J.B. Spins

Jazz, film, and improvised culture.

Friday, July 12, 2019

NYAFF ’19: The Pool


Before we see one second of visuals, this film assures us no animals were hurt during its production. That’s great, but most viewers will be more concerned about the humans. It predates Crawl, forcing humans and a particularly ornery crocodile into perilously close quarters. Truly, one darned thing after another befalls poor Day in Ping Lumpraploeng’s viciously clever The Pool, which screens during the 2019 New York Asian Film Festival.

After a hard day working on the set of a silly hipster commercial, Day relaxes in the pool where they were filming. Unfortunately, he falls asleep when the location manager starts draining the water. When he awakens, he can no longer reach the ladders to exit. Through an unfortunate set of circumstances, his girlfriend Koi dives in with him, bashing her head in the process. Now both are trapped in the dwindling water, out of reach of his trusty dog Lucky and his insulin shots above (yes, of course, Day is a diabetic).

By the way, due to recent flooding, a crocodile managed to escape from the local zoo, so you know what that means. It will be pretty obvious from the gory in media res opening. Man must play a savage game of cat and mouse with the crocodile to survive.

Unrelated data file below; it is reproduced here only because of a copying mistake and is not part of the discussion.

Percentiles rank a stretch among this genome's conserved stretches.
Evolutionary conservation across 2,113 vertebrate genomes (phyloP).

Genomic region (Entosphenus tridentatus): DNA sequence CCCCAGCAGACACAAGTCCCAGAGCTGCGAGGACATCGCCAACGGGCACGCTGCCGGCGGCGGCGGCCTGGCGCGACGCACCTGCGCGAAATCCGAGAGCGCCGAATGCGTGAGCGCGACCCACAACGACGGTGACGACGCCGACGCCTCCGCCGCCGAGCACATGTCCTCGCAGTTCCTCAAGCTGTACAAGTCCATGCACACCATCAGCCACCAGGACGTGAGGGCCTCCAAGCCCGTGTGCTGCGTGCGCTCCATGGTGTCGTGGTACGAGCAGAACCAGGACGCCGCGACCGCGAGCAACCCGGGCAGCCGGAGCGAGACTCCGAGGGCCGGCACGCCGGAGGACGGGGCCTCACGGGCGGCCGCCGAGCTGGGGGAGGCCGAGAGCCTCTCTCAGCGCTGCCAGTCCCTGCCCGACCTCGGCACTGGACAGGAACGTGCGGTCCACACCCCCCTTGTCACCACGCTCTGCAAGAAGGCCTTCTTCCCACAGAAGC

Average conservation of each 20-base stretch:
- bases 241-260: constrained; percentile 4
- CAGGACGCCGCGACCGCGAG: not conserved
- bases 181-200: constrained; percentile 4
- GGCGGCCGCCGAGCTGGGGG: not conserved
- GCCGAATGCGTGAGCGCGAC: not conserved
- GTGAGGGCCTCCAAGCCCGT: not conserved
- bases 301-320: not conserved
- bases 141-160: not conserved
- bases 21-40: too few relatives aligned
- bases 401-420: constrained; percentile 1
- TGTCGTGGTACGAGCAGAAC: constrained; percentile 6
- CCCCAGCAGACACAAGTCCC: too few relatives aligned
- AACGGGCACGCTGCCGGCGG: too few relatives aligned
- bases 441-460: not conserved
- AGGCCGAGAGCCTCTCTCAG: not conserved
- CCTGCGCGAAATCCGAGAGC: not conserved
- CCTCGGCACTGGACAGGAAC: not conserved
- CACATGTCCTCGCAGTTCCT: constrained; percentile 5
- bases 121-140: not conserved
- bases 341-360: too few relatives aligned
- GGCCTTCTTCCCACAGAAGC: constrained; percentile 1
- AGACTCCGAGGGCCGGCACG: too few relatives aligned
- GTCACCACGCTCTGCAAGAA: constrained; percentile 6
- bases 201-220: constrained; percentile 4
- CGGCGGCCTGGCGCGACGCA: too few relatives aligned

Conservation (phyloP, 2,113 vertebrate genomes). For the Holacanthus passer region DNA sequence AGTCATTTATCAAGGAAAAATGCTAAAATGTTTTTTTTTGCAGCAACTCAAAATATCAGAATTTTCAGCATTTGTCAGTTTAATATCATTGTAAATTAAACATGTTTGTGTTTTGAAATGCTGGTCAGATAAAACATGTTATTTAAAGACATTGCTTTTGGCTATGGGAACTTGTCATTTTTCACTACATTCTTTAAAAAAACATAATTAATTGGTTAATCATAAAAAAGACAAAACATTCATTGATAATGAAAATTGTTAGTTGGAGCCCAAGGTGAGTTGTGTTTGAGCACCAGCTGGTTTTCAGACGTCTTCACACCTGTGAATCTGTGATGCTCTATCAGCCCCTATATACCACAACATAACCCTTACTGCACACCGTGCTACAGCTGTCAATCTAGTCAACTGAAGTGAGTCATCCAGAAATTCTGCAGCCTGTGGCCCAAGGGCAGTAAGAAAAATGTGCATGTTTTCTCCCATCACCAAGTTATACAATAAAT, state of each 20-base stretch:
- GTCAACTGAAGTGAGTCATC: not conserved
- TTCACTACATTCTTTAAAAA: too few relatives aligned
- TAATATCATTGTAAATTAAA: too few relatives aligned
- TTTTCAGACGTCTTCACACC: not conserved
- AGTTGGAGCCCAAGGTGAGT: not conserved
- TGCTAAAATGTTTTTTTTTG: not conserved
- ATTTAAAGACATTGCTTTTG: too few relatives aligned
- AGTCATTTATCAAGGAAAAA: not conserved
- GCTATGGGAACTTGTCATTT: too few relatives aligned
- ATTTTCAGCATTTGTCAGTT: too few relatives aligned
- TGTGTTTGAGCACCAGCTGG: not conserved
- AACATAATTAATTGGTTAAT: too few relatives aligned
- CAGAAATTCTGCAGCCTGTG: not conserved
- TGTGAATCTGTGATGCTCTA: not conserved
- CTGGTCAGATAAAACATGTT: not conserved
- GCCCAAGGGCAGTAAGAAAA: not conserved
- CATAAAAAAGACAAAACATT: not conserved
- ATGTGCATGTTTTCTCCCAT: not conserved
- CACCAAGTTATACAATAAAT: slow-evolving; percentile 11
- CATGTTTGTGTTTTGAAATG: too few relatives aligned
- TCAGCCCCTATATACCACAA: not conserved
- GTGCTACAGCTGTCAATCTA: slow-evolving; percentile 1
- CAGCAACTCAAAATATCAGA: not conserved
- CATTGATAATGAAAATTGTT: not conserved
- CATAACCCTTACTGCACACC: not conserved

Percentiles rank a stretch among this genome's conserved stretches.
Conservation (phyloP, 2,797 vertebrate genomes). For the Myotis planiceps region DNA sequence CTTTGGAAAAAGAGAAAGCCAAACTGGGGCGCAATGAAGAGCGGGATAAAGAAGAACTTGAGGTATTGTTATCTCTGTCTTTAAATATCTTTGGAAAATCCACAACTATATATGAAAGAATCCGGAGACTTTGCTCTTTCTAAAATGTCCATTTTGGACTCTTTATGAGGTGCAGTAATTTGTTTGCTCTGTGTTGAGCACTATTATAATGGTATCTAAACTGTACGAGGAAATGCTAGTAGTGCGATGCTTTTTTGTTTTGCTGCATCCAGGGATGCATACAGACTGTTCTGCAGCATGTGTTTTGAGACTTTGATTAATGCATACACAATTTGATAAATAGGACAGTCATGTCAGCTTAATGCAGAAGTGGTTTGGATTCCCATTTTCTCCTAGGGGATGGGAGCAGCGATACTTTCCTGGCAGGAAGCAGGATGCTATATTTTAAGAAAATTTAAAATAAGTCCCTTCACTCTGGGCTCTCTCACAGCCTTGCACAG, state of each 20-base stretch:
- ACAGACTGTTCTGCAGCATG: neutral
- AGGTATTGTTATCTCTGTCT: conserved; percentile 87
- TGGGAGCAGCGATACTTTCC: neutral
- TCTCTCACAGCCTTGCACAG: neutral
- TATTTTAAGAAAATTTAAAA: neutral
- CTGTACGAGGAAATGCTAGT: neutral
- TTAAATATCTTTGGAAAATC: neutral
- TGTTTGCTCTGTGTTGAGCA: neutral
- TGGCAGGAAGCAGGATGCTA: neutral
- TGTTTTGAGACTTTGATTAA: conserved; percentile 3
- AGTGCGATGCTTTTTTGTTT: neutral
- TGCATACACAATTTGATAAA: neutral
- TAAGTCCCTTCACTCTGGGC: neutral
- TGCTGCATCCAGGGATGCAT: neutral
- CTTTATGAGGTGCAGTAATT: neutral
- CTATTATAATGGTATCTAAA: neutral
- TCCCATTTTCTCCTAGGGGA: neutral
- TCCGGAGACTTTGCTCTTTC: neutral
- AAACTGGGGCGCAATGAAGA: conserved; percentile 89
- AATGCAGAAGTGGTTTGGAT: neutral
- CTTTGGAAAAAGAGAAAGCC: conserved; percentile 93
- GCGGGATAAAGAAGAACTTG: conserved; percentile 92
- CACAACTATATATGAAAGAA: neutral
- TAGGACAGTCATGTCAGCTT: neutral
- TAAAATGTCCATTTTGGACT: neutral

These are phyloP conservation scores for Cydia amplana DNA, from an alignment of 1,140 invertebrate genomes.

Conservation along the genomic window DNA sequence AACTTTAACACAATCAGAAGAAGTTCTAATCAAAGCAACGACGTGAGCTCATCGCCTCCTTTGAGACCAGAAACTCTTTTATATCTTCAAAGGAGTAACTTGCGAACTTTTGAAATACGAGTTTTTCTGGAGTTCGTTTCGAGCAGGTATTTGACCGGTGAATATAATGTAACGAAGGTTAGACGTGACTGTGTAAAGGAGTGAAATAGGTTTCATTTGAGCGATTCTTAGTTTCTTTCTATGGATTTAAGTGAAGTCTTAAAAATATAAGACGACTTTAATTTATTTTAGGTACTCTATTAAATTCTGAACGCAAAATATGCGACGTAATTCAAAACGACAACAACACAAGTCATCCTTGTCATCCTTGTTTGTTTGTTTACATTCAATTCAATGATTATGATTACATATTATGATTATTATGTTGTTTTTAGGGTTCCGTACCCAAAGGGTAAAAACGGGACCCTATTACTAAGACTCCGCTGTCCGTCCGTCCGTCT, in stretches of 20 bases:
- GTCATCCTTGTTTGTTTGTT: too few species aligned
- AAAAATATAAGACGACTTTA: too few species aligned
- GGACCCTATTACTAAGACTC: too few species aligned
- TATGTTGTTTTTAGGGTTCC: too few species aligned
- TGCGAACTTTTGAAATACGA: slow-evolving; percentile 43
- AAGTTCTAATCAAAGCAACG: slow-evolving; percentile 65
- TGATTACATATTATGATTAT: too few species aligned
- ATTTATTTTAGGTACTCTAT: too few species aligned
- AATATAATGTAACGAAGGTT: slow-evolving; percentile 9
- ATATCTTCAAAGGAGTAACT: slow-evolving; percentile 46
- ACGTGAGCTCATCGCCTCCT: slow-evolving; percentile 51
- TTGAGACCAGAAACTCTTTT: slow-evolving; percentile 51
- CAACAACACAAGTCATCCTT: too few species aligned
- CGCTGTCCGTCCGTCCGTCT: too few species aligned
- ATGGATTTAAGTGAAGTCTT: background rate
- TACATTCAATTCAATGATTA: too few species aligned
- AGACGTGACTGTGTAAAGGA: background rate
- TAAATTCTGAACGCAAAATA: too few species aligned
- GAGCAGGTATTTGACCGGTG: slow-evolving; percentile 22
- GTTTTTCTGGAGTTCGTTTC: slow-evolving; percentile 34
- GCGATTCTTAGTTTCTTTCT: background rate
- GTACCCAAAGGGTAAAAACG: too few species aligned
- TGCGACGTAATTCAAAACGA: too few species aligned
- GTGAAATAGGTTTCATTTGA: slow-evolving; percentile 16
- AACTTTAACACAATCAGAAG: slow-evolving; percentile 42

Granted, The Pool can be ridiculously contrived at times, but that is sort of the whole point of a film like this. Naturally, Day will always fall asleep at the worst possible moments, because that is how it goes. The important points are how cleverly his Olympic pool-sized prison is constructed and how dexterously Lumpraploeng maintains the tension in this ultra-claustrophobic setting. This is some remarkably skillful minimalist genre filmmaking.

Theeradej Wongpuapan makes a totally convincing Job-like figure as Day, while Ratnamon Ratchiratham is distressingly vulnerable as Koi. However, there is absolutely no question the big mean Croc steals the show. Lucky is also quite the likeable pooch, but this whole premise is sure to distress dog lovers (let’s just say The Pool is no Dog’s Way Home and leave it at that).

For the most part, The Pool is one set and four characters, including croc and dog, but all the elements work in concert quite devilishly. Recommended for fans of angry animal horror, The Pool screens this Sunday (7/14) as part of NYAFF ’19.

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